Art

Capturing the Creative Capital

Soft lilacs and deep mauves illuminate Kennedy Plaza, while tiny city dwellers sell balloons in the square and snack on burgers from Haven Brothers Diner as a horse-drawn carriage rides down Dorrance. Downtown is alive, yet completely still - a bird’s eye view frozen in vivid color.

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The sun is fixed along the horizon, half-set and resting as a semicircle. Soft lilacs and deep mauves illuminate Kennedy Plaza, while tiny city dwellers sell balloons in the square and snack on burgers from Haven Brothers Diner as a horse-drawn carriage rides down Dorrance. Downtown is alive, yet completely still - a bird’s eye view frozen in vivid color. “I love the way they light the buildings,” explains Peter J. Thornton, the illustrator behind this energetic city scene. “It’s just beautiful.”

From the back corner of Seven Stars on Hope, Peter flips through images portraying Providence icons of architecture; one shows a father and son hand in hand outside of the Alex and Ani City Center, a warm, seemingly occupied Superman building glowing in the background. Another depicts Weybosset Street, just outside of PPAC, as a bright cultural space teeming with life; as the artist imagines it, our own miniature Times Square. An image of WaterFire at dusk especially catches my eye.

Peter grew up in Providence and comes from a family of creatives. His father was a painter who also worked as RISD’s museum photographer for 35 years, and his mother studied fashion and illustration. “It’s kind of what I grew up doing,” explains the native Rhode Islander. “Not throwing a football with dad, but drawing.” Naturally, Peter matriculated at RISD for illustration and has worked on a number of children’s books over the years, a whole series of which are obviously set in Providence, according to his drawings.

“Ah yes, the Everybody Serves series,” reminisces Peter. The four books - Everybody Cooks Rice, Everybody Bakes Bread, Everybody Serves Soup and Everybody Brings Noodles follows a young girl and her little brother while they interact with culturally diverse neighbors, learning how similar types of food are prepared differently around the world. While the story itself is engaging and illuminating for young readers, it is the bright, beaming images that bring the tale to life, and the influence of Providence jumps off the page.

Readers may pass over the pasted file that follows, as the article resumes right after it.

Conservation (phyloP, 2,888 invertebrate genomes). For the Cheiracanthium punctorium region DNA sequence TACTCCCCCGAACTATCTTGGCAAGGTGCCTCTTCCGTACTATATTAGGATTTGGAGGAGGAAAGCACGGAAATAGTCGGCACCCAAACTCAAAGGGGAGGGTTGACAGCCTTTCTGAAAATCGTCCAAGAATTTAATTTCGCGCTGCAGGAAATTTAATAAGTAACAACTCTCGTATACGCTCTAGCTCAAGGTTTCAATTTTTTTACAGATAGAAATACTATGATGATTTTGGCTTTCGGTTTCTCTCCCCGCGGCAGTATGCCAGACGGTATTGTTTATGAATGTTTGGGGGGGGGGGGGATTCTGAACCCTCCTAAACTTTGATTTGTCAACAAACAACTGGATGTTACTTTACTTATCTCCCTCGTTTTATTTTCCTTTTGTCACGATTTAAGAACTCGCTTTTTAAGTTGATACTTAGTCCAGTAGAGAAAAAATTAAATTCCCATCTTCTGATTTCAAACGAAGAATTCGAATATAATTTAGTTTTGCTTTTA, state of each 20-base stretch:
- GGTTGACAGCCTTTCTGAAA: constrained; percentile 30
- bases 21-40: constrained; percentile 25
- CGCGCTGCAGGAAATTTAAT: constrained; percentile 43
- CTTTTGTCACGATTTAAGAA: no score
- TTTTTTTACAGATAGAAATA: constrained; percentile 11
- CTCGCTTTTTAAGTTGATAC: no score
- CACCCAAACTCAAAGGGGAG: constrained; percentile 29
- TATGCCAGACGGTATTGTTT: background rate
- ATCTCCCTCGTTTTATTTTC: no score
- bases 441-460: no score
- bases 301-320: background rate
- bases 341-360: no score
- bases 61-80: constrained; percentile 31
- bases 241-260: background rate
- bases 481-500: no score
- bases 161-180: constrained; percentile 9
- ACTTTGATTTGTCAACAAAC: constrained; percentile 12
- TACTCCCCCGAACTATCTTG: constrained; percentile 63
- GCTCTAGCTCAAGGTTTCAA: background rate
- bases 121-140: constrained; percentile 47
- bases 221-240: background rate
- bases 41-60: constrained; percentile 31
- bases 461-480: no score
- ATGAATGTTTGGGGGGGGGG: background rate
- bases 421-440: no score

During our caffeine-laced conversation, Peter and I discuss the importance of reading to infants rather than plopping them in front of screens. One of his latest projects - a collaboration with an expert on child literacy -focuses on this idea and tells the true story of how the author adopted a child from China and describes her experiences teaching the child to read. On the opposite page of each illustration are scientific facts about child literacy and how it affects brain development. “This book about reading is so important because of the science behind it,” expresses Peter. “So often, kids get caught up in screens and the research [shows] that the lessons [and] word stimulation that kids get from TV is not effective - or not nearly as effective - as human contact.” The books are being given to new moms at Women and Infants and other hospitals throughout the state, and the hope is to expand distribution to institutions of health across the country.

Reading aloud and telling tales to a young audience, relying on his illustration work as a visual aid, is one of many ventures Peter is currently undertaking. A Natural Man: The True Story of John Henry is one of Peter’s first books and recently celebrated a successful re-publishing in paperback. The chapter book includes 15 black and white illustrations and retells the folktale of John Henry, a freed slave who goes to work for the railway but is challenged by a new machine that can supposedly manage the task much faster than is humanly possible.

Sadly, Peter recently received news that the author passed away, so he decided to take the storytelling responsibility on himself.  “I’ve memorized the book and it takes me half an hour to tell it,” explains Peter. “The idea is to put the art on a PowerPoint and go into schools and to do a little curriculum around the story. It’s such a rich tale and lends itself to talking about the Civil War and Reconstruction - it’s a nice entree for a class of kids who are studying [that time period].”

Among his myriad enterprises - illustrating books, putting pastel to sandpaper for his expanding Providence prints collection - Peter also teaches spin at the Hope Street YMCA, sings in the seasonal choral group The Voices of Christmas and whacks paddles in an East Side ping pong league. A showing of his work - specifically of the city prints - will take place sometime in early 2016 at City Hall. Keep your eyes on PM for updates.

Peter Thornton
787-8037
facebook.com/Peter-J-Thornton-Illustrator